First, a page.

Don't Look To The Skies: Flight Reviewed
, February 2nd, 2013 11:01
Patrick Smith reviews Robert Zemeckis's aviation drama
The (wholly justified) praise heaped upon Steven Spielberg’s Lincoln widely comments on the film’s central preoccupation with the formalities, procedures and rituals of legal court proceedings. Robert Zemeckis’s Flight is a film that sets itself up for a similarly fine tuned examination of contemporary legal machinations, though it ultimately trips over its own feet, becoming embroiled in an all too familiar addiction-conquering sub-plot, which is in turn hampered by major inconsistencies of tone and mood.
However, Zemeckis’s return to live action film making (following a triptych of wholly sub-par motion capture works) is announced with a furiously fun and energetic opening thirty minutes. The film opens in a disheveled hotel room with pilot Whip Whitaker (Denzel Washington) righting his misdemeanors of the previous night with a line of coke. From the stylistic choices within this opening it is evident that Zemeckis has missed live action film making; he flashily (though somewhat mid 90’s trope-ily) throws the camera into Washington’s face as he hits the line (its overworked and overdone, but you can’t help but enjoy it). Whitaker heads for the airport, guiding his SouthJet flight through heavy turbulence, mixing up a vodka orange and taking a well earned snooze as the plane sits atop the clouds. Disaster soon strikes however with a mechanical malfunction sending the plane into a steep dive. Whitaker instantaneously takes command and in fantastically implausible fashion turns the plane a full 180 degrees before guiding it into a crash landing, saving all but six passengers. Zemeckis’s use of slow motion and lilting stedicam shots throughout the crash and its immediate aftermath gloriously fetishises every horrendous malfunction and moment of human turmoil. His focus here is less on individual plight but rather a wider focus on the spectacle of the crash itself, and it works horribly well.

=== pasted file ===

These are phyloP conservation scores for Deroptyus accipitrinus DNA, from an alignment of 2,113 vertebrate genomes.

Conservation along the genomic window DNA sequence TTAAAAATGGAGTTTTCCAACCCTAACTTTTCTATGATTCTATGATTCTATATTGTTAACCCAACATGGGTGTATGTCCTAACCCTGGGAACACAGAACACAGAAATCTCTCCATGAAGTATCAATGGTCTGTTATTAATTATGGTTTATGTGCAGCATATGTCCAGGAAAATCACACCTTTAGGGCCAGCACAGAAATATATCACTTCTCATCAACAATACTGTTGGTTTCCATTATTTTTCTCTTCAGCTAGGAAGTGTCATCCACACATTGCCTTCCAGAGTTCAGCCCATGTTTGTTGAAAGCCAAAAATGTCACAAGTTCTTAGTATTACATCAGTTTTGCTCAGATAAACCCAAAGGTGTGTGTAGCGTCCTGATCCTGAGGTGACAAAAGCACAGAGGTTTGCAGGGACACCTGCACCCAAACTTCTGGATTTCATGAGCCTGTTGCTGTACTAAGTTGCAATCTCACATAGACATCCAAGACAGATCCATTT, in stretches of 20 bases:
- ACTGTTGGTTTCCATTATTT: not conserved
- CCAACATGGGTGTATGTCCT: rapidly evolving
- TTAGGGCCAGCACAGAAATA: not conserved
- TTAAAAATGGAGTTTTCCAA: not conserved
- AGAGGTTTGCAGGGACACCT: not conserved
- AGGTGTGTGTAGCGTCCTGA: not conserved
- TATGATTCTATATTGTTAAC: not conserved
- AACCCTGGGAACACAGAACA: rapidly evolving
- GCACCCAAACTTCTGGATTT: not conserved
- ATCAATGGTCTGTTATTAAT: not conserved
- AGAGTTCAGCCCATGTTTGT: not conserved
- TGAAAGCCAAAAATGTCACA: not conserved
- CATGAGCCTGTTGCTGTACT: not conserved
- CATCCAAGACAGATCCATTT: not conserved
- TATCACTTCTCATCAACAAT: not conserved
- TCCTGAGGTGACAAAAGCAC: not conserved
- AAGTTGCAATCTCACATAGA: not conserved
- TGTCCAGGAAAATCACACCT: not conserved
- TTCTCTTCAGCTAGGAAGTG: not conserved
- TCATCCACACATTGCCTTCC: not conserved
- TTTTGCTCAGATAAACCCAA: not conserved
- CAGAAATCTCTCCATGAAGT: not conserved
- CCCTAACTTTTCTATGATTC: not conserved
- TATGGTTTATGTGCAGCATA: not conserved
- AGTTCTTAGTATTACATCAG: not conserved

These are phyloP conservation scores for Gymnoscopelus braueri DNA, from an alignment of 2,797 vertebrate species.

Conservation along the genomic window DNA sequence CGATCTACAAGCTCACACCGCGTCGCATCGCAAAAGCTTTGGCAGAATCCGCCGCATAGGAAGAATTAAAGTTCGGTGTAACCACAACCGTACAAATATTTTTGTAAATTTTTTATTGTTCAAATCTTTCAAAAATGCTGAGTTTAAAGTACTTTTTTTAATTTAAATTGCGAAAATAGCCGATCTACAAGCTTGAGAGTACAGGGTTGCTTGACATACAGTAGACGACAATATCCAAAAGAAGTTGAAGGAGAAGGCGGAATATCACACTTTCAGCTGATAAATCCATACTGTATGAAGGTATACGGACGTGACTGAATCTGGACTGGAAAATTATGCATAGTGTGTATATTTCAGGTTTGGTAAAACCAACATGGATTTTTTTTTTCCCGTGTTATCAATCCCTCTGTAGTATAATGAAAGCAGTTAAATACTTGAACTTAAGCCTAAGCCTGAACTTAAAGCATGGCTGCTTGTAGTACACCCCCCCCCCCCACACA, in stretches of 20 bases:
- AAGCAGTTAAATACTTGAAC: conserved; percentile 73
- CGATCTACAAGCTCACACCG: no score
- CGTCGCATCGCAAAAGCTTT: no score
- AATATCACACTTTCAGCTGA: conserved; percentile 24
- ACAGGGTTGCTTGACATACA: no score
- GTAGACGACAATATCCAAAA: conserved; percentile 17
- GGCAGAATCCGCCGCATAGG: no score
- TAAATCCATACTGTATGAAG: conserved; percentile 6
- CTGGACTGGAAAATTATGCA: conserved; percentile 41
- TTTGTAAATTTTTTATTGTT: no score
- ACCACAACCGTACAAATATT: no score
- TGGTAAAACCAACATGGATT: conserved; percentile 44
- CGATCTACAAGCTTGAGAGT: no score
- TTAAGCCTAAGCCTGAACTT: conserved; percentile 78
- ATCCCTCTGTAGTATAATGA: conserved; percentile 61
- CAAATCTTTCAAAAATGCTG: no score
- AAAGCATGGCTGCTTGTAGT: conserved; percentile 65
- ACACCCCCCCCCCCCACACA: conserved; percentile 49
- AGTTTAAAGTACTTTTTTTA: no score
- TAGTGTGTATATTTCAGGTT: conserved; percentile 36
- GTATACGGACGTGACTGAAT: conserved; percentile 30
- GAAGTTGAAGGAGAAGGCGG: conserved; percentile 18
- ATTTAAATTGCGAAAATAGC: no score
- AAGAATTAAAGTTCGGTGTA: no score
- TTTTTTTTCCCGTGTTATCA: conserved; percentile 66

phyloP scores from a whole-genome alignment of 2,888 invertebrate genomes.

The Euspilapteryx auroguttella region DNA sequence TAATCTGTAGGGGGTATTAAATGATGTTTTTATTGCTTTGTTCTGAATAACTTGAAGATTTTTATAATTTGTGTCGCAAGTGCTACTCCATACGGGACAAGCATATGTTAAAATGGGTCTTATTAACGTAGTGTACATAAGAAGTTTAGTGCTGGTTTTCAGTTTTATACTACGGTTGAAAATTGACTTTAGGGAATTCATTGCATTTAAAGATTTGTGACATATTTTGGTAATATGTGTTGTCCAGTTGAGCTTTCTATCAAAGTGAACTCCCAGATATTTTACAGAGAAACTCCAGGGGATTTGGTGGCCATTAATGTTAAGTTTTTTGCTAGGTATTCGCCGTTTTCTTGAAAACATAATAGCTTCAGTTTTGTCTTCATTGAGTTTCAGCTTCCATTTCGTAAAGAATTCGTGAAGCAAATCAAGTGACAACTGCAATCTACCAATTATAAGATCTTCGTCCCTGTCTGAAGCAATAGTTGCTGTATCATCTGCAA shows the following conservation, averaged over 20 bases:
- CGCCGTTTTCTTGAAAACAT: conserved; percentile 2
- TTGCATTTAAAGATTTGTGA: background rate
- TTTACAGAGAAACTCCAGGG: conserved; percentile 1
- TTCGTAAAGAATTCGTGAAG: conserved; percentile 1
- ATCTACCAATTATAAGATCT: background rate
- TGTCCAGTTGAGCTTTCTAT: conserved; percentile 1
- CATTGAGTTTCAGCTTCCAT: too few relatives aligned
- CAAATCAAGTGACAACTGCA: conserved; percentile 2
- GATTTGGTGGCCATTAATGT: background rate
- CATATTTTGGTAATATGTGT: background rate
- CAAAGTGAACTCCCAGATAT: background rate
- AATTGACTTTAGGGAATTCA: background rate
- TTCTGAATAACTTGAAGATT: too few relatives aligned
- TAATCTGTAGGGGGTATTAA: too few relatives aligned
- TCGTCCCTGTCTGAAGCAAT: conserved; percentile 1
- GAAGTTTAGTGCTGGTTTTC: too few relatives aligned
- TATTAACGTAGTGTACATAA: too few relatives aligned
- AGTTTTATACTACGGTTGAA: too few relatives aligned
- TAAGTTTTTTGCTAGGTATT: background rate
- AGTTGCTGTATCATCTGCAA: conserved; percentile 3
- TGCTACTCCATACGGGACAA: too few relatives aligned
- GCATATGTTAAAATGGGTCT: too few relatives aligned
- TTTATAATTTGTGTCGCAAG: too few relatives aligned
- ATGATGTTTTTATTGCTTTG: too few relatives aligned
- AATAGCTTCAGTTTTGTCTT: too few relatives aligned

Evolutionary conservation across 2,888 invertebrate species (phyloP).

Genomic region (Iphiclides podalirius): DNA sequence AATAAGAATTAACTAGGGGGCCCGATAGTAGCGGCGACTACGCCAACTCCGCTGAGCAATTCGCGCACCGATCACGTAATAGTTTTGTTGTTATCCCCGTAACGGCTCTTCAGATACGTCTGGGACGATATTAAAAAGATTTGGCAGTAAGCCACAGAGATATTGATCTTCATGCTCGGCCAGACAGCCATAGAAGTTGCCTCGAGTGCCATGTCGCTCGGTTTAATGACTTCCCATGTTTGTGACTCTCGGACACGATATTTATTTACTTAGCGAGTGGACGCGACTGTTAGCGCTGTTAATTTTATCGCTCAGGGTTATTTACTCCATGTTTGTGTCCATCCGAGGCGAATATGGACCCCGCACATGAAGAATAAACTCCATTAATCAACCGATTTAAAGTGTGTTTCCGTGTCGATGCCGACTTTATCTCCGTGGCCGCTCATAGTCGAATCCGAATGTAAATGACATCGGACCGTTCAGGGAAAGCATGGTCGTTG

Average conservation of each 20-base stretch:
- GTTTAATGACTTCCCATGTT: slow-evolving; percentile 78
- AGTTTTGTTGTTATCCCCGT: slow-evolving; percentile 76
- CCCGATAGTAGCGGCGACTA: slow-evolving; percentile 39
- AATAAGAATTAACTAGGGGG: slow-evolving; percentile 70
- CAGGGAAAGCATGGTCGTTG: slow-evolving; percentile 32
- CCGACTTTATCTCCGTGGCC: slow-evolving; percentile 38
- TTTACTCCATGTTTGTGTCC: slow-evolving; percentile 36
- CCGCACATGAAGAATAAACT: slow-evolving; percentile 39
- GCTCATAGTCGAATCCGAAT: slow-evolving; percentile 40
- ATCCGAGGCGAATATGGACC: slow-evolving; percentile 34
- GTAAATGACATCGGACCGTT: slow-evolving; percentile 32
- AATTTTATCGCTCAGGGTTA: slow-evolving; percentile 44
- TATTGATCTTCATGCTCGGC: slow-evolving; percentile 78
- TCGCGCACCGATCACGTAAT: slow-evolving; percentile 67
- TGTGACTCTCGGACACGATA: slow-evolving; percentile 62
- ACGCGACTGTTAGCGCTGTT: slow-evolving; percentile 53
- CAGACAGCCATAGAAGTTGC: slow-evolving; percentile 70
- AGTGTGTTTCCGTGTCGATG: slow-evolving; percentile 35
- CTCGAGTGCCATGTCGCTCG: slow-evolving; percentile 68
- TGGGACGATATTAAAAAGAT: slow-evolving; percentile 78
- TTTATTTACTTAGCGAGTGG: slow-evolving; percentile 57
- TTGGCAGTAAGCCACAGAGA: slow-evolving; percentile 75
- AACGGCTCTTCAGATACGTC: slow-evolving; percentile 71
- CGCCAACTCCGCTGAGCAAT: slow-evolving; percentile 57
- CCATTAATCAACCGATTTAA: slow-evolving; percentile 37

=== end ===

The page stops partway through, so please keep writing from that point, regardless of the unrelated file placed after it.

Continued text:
Whitaker’s awakening in hospital brings about one of the film’s all too few moments of subtly nuanced anguish. Zemeckis stylistically shifts gears, using largely static and repeated set ups, in marked contrast to the frenzied opening- where he was perhaps a little too keen to stylistically mark his return to live action. The initial reassurances offered by Whitaker’s union representative and Navy buddy Charlie Anderson (Bruce Greenwood) are undone by a subtle pan, which indicates that NTSB representatives are noting down every word spoken.
The shift in tone and style between the film’s frenzied opening and the slow burning of Whitaker’s awakening provides a solid frisson which, it quickly and disappointingly becomes apparent, Zemeckis cannot maintain. Two sequences that quickly follow this opening pair release almost all the tension the film has worked to wind up. The film introduces two characters, one parodic and trite the other interminably boring, both of whom are ultimately unwarranted and distracting. The first is John Goodman’s cameo performance as Whitaker’s drug buddy. Clearly he’s there to show Whitaker’s “zany” past, but it's perhaps the most tonally ill suited performance in any film of the past year. The second is Kelly Reilly’s drug addicted Nicole, there to provide Whitaker with the impetus for the flattest and dullest journey towards sobriety and redemption seen on screens for a while.
What these two formulaic characters suck from the film is the potential for any significant screen time to be devoted to the legal push and pull surrounding Whitaker’s court case. Don Cheadle as Whitaker’s union defence attorney is terrifically blunt and practical. He quickly sets up the moral and ethical dilemmas of such large union court cases - personal responsibility and guilt versus collective punishment and fiscal loss. Sadly though we never see enough of him or of the court case.
Zemeckis’s film has the potential to structure itself around some meaty ethical and legal dilemmas, but instead it formulaically crashes and burns. By the end there are no survivors.
Flight is out in UK cinemas today